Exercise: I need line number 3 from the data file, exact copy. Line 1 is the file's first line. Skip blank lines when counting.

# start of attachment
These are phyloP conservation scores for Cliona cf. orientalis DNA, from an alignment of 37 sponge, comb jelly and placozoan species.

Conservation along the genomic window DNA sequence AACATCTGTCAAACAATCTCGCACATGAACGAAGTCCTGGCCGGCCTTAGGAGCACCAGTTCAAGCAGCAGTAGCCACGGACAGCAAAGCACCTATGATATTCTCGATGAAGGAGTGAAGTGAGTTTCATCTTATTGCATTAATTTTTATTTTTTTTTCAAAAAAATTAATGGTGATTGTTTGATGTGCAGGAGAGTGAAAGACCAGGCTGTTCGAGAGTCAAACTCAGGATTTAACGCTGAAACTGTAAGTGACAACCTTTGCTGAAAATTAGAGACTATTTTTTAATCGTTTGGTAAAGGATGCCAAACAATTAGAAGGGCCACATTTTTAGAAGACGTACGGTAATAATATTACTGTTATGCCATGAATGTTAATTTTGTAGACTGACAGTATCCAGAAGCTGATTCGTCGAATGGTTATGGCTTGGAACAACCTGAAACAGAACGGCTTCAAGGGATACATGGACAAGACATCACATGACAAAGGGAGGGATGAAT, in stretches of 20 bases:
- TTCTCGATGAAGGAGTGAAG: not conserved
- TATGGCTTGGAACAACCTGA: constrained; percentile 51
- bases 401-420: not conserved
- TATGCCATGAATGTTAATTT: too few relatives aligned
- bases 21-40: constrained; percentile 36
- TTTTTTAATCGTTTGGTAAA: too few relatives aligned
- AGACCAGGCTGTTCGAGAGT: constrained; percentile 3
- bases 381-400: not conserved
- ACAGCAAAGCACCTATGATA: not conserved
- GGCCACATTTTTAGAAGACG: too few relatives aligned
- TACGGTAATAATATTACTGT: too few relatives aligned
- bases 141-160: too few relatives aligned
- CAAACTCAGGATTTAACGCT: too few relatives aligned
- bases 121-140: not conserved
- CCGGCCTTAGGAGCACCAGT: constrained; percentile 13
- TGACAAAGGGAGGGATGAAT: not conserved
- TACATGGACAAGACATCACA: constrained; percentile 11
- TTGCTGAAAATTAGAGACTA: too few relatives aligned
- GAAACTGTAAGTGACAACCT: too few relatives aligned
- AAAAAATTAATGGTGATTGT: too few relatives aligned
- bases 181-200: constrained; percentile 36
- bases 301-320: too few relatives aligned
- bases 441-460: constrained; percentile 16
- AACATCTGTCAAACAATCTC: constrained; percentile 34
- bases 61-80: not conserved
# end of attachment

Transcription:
- TTCTCGATGAAGGAGTGAAG: not conserved